Are brands keeping up with pandemic-driven shifts in gender roles?Stories /23 November 2020
Brands tend to portray gender using stereotypical roles in their advertisements. In most ads, men are the primary income earners and women as the primary carers. Marketers say this is audience-driven—that adverts simply reflect consumer attitudes and behaviour. But with the pandemic seeing women and men share caring and breadwinning roles, are brands following the market?
This was the main discussion point at the Online Forum on Gender, Advertising and the Pandemic on 23 September, organised by the University of the Philippines (UP) College of Mass Communication with the support of Investing in Women (IW), the Philippine Association for Communication and Media Research, Inc, and the Ad Standards Council.
The forum highlighted findings from the IW-funded UP study Gender Representation in Philippine Advertisements, which is based on an analysis of more than 1,000 adverts that ran in 2018. It also gathered industry experts and academics to discuss what the findings mean in the COVID context.
The impact of stereotypes
Prof Fernando Paragas, who led the UP research, said that whilst it is no longer common for advertisements to show women simply as objects for men to look at, nevertheless, gender stereotypes remain common. Women and men are typically represented in traditional roles in advertisements and so brand marketing tends to reinforce women’s roles as carers and homemakers and men’s roles as breadwinners, even though many people no longer live like this in real life.
UP found that of the interpersonal roles depicted in ads, familial was the biggest category (41%), with more women (43%) than men (39%) depicted in this role. Women were also overwhelmingly shown as the homemaker compared to men (11% versus 1%). In the workplace, characters who are portrayed as skilled labourers are highly likely to be men than women (5% versus 1%).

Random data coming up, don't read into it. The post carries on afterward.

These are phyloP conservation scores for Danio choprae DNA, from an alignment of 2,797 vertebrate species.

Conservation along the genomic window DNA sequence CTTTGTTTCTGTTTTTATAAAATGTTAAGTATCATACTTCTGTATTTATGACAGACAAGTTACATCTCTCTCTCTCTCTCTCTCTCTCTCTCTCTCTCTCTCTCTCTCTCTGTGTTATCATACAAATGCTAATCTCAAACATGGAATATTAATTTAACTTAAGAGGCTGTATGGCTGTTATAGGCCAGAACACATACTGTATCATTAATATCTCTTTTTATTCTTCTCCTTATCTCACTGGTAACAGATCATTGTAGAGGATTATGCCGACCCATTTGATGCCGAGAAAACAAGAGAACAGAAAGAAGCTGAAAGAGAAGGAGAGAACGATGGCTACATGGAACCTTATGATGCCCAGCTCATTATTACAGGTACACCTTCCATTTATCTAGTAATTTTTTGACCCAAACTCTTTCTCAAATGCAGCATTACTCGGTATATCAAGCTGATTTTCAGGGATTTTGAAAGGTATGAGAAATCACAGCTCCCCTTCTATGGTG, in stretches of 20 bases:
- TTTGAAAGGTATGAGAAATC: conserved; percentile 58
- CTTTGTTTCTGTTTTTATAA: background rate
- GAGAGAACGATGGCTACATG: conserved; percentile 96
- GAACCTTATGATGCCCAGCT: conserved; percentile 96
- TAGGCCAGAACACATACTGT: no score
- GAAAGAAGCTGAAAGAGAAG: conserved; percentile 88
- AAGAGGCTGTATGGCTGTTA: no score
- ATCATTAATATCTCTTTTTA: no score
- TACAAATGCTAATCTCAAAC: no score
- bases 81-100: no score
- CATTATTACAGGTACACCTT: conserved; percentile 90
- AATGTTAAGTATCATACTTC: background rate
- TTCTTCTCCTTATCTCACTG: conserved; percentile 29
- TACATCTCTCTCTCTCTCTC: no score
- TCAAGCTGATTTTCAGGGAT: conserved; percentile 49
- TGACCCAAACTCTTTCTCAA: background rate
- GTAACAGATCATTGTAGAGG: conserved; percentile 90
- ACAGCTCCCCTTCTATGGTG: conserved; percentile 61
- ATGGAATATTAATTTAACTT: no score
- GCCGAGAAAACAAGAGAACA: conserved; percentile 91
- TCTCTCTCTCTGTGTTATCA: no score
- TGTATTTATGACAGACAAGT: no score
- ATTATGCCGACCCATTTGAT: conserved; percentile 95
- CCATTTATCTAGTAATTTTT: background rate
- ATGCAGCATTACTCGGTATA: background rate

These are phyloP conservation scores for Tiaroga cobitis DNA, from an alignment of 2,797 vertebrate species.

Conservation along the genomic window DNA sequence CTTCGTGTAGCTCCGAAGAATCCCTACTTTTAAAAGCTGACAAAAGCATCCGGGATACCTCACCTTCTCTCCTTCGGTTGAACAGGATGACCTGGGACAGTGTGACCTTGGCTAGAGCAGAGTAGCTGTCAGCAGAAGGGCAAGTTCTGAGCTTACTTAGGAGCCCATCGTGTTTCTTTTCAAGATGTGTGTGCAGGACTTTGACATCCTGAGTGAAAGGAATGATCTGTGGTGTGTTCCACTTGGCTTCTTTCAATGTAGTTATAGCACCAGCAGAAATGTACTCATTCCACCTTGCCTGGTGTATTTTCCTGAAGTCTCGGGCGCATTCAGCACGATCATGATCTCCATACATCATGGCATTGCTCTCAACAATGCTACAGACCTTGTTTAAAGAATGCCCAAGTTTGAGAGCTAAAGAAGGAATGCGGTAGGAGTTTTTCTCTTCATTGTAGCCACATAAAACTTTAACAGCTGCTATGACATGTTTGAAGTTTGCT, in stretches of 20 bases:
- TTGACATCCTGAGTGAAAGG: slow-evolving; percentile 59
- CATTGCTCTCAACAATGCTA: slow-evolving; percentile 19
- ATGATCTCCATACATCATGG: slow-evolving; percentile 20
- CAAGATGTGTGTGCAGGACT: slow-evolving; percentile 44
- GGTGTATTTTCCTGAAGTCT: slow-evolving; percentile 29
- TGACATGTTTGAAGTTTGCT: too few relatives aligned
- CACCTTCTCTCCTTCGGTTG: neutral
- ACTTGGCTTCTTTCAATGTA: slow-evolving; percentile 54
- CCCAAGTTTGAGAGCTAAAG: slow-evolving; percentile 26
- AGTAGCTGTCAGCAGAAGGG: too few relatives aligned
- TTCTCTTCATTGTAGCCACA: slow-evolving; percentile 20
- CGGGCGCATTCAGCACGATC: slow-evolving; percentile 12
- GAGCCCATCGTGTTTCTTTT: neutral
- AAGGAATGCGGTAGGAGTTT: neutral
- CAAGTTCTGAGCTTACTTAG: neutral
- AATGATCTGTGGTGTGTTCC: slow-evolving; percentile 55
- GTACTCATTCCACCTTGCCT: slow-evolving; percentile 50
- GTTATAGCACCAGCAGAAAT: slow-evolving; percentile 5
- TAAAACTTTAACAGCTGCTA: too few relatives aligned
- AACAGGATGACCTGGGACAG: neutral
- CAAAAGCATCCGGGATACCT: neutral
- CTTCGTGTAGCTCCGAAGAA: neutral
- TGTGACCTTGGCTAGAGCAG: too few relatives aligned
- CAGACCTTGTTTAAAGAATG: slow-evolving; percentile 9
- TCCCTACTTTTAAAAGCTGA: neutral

At the forum, Cindy Cruz-Cabrera, Gender and Development Officer for UP Diliman, noted that dominance of these roles can reinforce stereotypes or norms that limit women and men. Even stereotypes that intend to put women in a positive light can be harmful, she said, noting as an example the “wais” (prudent) trope for women in advertisements.
“On the one hand, it promotes the woman as a decision-maker. On the other, it puts upon the woman the burden of ensuring that the family purse can cover everything—and ignores other factors such as the absence of disposable income,” Cruz-Cabrera said. “There’s a similar pressure on men with the ‘galante’ (spendthrift) stereotype. He needs to be able to able to spend,” she added.
Mirroring the market?
Experts at the forum acknowledged the tendency for brands to rely on stereotypes to connect with their target market. “To a large extent, business communications in the Philippines is still stereotypically gendered—male is male, female is female—and communication campaigns, even advocacy campaigns, are still very much gendered,” said Belle Tiongco, President of the International Association of Business Communicators-Philippines
“We are quite biased in terms of talking to moms,” said Rommel Pentinio, General Manager of media agency Starcom Philippines. This bias, he added, might be driven by brands’ understanding that mothers are the ones who stay home and make everyday purchase decisions for the family and are thus the main target audience of most household product brands.
Keeping up with shifts
A question raised in the forum is whether such assumptions inform the stereotyped portrayals of women and men in ads. Panellists, for example, noted how more and more men are participating in homemaking—and therefore tend to be the users, decision-makers, and purchasers for household products. Men can therefore be the target of ads for such products, not just mothers.
There is evidence for such shifts even before COVID. In 2019, some 68% of men surveyed in a Kantar research said they buy supplies for the household, yet the same research suggested that 98% of ads for baby products, laundry products and household cleaners target women.